Also on Monday, restaurateurs, hotel workers and bar owners will protest in major cities for more support. Finance Minister Bruno Le Maire has tried to reassure cafe and bistro owners of continuing financial aid but cannot guarantee the planned January 20 reopening of restaurants. Theaters, cinemas and museums were supposed to reopen tomorrow but infection rate remains too high, and Le Maire has promised to grant the cultural sector "everything it needs to get through this difficult time." 

The French economy will recover less quickly than expected in 2021, according to the country's central bank. The Banque de France estimates that GDP will rebound by 5 percent next year, after a drop of 9 percent this year. 


Stefan de Vries in Amsterdam

Prime Minister Mark Rutte will make a speech on Monday night after a recent rapid rise in infections. Rutte rarely gives formal statements from his office: the only previous time was the announcement in March of the "intelligent lockdown." 

Tonight, he is expected to announce much stricter measures. All non-essential shops and public attractions such as museums and zoos will be closed. On Sunday, there were 9,924 new positive cases. The average amount of new infections last week was 8,078 per day, compared with 5,486 the week before.

The Netherlands has the third busiest rail network in the world, but despite an initial sharp increase this year, the railway company NS has transported 45 percent fewer passengers than in 2019. 




Toni Waterman in Brussels

Belgium's first wave of vaccinations will be half as large as planned after Pfizer announced it can only deliver 300,000 doses by the start of January instead of 600,000, blaming a production-line problem. Belgium's federal health minister said he hoped deliveries would be back on schedule by February. The European Medicines Agency said it will issue an opinion on the Pfizer-BioNTech vaccine by December 29.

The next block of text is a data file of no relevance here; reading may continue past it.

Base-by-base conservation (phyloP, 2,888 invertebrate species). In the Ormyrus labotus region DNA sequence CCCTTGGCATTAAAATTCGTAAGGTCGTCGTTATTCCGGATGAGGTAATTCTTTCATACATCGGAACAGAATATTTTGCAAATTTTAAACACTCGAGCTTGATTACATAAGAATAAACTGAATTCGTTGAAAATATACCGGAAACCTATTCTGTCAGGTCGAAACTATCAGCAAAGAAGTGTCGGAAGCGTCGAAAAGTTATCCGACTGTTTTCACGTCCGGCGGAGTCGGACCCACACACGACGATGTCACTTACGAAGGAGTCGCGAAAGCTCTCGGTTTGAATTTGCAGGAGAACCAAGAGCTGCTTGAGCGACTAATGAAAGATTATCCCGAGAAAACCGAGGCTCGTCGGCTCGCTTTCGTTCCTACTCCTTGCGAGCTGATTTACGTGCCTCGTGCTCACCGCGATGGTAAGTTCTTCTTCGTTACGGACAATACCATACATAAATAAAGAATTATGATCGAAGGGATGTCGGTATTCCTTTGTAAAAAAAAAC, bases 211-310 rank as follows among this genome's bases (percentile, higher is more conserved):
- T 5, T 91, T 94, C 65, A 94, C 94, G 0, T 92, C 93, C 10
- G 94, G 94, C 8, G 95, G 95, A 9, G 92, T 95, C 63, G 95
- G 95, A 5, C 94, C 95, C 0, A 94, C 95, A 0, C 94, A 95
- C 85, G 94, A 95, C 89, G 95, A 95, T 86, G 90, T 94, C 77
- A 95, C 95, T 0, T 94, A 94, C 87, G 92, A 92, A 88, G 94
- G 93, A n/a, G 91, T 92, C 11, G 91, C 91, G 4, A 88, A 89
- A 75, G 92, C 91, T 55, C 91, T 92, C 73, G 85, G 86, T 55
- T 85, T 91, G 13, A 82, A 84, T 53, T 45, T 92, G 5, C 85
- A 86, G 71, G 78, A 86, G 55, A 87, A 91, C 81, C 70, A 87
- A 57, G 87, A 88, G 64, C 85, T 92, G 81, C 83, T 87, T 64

After weeks of decline, new cases of the coronavirus have edged up slightly in Belgium. The country averaged 2,231 new infections a day in the past week, an increase of 3 percent from the week before. 


Linda Kennedy in Budapest

More than 2 million retired people are being sent letters with a pre-address response envelope, asking them to register for vaccines. The online version of vaccine registration has been up and running for a week.

The protected shopping time periods for over-65s have been suspended, at the request of the Council for the Elderly. Anyone can now shop at any time in supermarkets and pharmacies. The suspension of the measures – which had preserved 9 a.m. to 11 a.m. on weekdays and 8 a.m. to 10 a.m. at weekends for the over-65s – comes to avoid friction between younger and older people during shopping in the run up to Christmas. 


The crowds are unjustifiable, irrational, irresponsible... business and health are not reconcilable at the moment
 -  Francesco Boccia, Italy's regional affairs minister



CGTN Europe special: The Alps - Timeless and changing

CGTN China: Health centers water crisis increasing virus risk: WHO

CGTN America: Heated Brazilian discussions on whether vaccination should be mandatory

CGTN Africa: Eswatini PM dies after contracting COVID-19


Sign up here to get the COVID-19 Europe bulletin sent directly to your inbox.

CGTN Europe has been providing in-depth coverage of the novel coronavirus story as it has unfolded. Here you can read the essential information about the crisis.

Source(s): Reuters

Search Trends